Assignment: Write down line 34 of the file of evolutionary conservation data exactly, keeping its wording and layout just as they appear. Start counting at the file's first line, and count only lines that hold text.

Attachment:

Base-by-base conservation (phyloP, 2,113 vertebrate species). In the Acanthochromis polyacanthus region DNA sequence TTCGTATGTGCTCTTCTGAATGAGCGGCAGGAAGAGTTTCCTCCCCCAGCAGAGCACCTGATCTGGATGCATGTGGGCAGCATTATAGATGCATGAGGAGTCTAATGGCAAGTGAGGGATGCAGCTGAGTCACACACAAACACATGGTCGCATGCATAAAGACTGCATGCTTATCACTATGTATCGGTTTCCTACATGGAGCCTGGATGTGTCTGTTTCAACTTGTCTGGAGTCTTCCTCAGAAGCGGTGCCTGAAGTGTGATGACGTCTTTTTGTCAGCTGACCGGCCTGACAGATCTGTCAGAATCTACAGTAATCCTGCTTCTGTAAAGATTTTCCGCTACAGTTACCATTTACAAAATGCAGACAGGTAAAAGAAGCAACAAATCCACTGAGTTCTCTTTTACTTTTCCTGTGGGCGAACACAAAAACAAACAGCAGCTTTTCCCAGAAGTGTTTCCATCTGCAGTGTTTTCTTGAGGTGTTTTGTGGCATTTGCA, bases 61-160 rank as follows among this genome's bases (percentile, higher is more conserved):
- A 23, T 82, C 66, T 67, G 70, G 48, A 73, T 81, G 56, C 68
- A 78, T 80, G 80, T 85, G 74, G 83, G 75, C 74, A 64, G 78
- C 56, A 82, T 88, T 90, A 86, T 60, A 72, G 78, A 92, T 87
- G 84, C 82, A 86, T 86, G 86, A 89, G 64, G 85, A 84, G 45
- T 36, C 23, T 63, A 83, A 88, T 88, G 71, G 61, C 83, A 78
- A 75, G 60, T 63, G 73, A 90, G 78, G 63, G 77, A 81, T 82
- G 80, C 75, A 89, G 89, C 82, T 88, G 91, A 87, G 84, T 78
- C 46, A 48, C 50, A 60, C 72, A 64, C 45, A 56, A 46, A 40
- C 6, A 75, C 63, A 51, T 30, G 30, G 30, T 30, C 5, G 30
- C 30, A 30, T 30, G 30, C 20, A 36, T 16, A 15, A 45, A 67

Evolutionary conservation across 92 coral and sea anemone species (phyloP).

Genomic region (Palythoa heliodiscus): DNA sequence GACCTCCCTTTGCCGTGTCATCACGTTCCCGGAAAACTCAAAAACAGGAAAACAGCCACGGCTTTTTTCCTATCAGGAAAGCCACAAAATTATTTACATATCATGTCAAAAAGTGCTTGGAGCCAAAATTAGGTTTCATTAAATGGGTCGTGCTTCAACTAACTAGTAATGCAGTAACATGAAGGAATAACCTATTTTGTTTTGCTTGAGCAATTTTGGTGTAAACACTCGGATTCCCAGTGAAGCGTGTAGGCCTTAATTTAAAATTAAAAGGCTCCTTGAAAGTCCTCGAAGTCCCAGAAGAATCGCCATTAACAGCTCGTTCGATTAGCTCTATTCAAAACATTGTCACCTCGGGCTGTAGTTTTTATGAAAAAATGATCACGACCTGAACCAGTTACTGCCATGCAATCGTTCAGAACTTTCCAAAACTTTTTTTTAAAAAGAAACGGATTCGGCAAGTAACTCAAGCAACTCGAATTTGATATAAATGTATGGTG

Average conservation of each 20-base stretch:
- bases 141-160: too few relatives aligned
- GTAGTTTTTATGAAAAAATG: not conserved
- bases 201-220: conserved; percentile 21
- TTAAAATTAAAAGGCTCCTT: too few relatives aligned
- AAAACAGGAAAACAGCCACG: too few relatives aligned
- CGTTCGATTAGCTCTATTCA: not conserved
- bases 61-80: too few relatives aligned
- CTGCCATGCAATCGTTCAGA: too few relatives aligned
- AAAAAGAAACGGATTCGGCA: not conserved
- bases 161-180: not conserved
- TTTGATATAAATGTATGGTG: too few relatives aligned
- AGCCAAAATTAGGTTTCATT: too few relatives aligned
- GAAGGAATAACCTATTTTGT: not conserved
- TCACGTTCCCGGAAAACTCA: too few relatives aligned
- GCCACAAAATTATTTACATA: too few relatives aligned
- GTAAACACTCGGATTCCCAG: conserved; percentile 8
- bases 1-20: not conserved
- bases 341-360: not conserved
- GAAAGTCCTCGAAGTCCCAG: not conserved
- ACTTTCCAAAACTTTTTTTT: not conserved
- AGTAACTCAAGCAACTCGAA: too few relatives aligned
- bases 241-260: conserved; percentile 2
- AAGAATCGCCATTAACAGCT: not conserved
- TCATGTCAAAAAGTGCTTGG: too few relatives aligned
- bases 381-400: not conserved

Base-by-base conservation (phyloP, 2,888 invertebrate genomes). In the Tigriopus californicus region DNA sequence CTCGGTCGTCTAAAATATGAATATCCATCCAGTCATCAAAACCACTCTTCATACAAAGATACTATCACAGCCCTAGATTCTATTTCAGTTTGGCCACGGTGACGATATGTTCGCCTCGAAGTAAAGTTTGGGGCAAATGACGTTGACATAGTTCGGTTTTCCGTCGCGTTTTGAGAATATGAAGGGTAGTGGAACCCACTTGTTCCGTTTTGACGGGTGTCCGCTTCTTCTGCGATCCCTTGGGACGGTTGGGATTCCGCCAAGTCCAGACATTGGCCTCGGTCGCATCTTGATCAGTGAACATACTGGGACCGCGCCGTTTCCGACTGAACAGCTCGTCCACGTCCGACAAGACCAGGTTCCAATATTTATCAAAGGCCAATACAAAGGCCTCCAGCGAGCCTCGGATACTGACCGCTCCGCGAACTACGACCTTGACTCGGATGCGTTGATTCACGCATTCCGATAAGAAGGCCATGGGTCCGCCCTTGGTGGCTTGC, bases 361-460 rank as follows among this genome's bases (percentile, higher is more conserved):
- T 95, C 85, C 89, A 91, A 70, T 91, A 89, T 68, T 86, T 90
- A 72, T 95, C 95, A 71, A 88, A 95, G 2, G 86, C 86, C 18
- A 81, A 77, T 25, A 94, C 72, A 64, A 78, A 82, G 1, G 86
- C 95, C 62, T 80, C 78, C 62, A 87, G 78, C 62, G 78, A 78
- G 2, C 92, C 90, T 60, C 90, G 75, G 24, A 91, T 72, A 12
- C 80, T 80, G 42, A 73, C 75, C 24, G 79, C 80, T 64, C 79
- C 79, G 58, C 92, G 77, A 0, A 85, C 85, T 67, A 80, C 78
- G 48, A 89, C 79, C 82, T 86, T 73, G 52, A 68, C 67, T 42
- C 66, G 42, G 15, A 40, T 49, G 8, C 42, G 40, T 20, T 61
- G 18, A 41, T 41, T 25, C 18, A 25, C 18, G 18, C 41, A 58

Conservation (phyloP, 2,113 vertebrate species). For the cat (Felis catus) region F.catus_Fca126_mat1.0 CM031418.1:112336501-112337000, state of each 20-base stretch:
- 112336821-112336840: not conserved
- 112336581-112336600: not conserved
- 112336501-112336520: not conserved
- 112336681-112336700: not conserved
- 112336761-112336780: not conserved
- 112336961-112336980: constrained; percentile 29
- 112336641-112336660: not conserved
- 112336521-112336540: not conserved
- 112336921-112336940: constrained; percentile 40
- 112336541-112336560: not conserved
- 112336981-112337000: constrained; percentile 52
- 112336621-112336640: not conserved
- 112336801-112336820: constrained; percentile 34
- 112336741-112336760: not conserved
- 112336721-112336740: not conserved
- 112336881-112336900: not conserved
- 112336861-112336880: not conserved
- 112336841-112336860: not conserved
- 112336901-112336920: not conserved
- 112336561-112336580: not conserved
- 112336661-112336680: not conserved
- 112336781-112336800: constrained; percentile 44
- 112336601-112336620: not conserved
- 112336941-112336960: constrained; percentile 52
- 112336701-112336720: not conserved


- ACTTTCCAAAACTTTTTTTT: not conserved